Bury the Hatchet is a strong debut production from a fledgling theatre company. It certainly has a narrative that is interesting. There is lightness, comedy and music to please all.
Lizzie Borden took an ax…
Apparently not! It was a hatchet. This and other fabulous facts are revealed in this finely crafted piece of theatre: Bury the Hatchet enjoyed a short season at Kings Head Theatre as part of the theatres current #Festival47.
From the title and the photo images, it could be expected that a gruesome and horrifying tale is about to be told. Bury the Hatchet certainly has a narrative that is all that, but in a setting and playing style wherein there is lightness, comedy and music. This combination adds up to an entertaining and enlightening night at the theatre.
Out of the Forest Theatre is a very newly formed production company and this is their debut production. Their aim is to blend music, movement and storytelling to shine a light on the weird and bizarre. Sasha Wilson is the writer and also features in the cast. Wilson sets the tone of the piece from the start as she engages with the audience.
A highlight of Bury the Hatchet is the beautifully performed musical element. The show is liberally sprinkled with prairie bluegrass music. Sam Jenkins-Shaw plays guitar, Joseph Prowen the violin and Wilson most often takes the vocal lead. The best though is when the trio sing in tight harmony. They could easily please an audience with a full concert program of their music alone.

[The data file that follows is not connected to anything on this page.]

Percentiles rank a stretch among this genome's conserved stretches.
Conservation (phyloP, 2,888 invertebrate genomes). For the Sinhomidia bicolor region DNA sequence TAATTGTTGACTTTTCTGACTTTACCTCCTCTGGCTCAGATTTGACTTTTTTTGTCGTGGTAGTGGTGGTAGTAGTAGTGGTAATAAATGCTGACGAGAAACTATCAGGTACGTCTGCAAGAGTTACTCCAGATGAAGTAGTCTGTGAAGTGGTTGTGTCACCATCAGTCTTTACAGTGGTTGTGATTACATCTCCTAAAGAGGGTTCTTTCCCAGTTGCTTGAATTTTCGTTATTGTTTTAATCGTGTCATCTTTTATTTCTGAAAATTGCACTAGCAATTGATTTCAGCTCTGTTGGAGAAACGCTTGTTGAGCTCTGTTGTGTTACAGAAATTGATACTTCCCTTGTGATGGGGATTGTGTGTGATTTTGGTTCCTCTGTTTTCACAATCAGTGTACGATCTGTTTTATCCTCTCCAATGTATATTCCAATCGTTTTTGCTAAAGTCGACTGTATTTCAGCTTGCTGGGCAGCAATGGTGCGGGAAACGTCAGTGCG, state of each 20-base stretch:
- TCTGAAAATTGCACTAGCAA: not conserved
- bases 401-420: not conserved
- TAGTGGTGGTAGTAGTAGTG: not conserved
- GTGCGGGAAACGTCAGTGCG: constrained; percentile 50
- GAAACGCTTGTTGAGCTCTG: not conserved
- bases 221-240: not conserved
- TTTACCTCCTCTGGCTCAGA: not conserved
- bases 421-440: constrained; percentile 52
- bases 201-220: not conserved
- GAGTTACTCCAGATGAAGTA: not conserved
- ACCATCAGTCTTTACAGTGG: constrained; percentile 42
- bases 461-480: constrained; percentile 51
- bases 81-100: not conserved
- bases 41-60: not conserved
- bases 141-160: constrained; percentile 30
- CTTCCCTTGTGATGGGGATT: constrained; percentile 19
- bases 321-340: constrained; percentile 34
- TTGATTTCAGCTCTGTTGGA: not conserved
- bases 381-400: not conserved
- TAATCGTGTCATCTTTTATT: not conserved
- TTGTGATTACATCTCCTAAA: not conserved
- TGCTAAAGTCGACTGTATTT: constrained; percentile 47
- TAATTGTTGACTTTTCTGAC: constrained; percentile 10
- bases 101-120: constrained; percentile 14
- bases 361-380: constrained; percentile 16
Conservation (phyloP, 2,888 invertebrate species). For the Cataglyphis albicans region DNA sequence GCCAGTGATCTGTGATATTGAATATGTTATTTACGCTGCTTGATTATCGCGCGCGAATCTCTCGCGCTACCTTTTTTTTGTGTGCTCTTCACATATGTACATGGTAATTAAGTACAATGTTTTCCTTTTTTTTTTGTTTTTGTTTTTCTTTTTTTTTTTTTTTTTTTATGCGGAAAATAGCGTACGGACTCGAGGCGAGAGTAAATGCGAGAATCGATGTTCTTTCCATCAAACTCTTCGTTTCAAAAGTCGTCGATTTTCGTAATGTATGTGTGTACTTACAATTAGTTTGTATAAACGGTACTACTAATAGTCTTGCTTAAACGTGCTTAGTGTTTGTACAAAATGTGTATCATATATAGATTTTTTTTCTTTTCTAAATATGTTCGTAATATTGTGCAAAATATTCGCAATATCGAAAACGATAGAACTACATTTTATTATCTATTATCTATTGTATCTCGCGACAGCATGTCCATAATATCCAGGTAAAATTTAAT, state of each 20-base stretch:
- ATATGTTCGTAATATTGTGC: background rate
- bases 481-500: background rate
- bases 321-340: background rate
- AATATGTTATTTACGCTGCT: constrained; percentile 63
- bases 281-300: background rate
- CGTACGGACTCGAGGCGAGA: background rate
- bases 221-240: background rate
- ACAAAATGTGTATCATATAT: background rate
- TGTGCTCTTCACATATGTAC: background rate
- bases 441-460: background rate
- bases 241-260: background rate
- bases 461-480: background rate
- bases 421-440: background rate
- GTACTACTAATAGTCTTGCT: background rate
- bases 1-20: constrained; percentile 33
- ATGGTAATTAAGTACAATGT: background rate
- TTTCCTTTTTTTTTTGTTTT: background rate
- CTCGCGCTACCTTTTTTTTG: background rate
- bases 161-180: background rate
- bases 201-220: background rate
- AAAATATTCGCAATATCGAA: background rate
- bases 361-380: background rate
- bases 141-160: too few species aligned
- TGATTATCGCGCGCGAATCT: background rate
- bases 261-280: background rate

The ensemble cast plays a range of characters to uncover the layers of mystery and myth surrounding the killing of Andrew and Abby Borden. Wilson mostly plays the main protagonist, Lizzie Borden. The narrative is told in a series of lively vignettes linked with an amusing commentary. The meat of the narrative is strong enough to stand alone however and some of the comic narration looks to be inserted gratuitously and adds little to advance the story.
Jenkins-Shaw shows himself to be a skilled and versatile performer. Beyond his musical talent he plays numerous characters and has a strong stage presence throughout. In contrast to this bastion of power is Joseph Prowen who is a bundle of energy and the jester of the ensemble. He plays many characters with gusto including the maid and a delightful caricature of the foreman of the jury.
Bury the Hatchet played as part of #Festival47 and so, in true festival style, production values were minimalistic. Costuming carries the bulk of design and evokes the period and location of the story well. Lighting design by Gregory Jordan is simple with a special effect adding dimension to the scene of the crime.
Asia Osborne as director has produced a tight ensemble feel that only occasionally descends into buffoonery.
Bury the Hatchet is a strong first production for the fledgling company and bodes well for the future of the piece itself as well as for the company.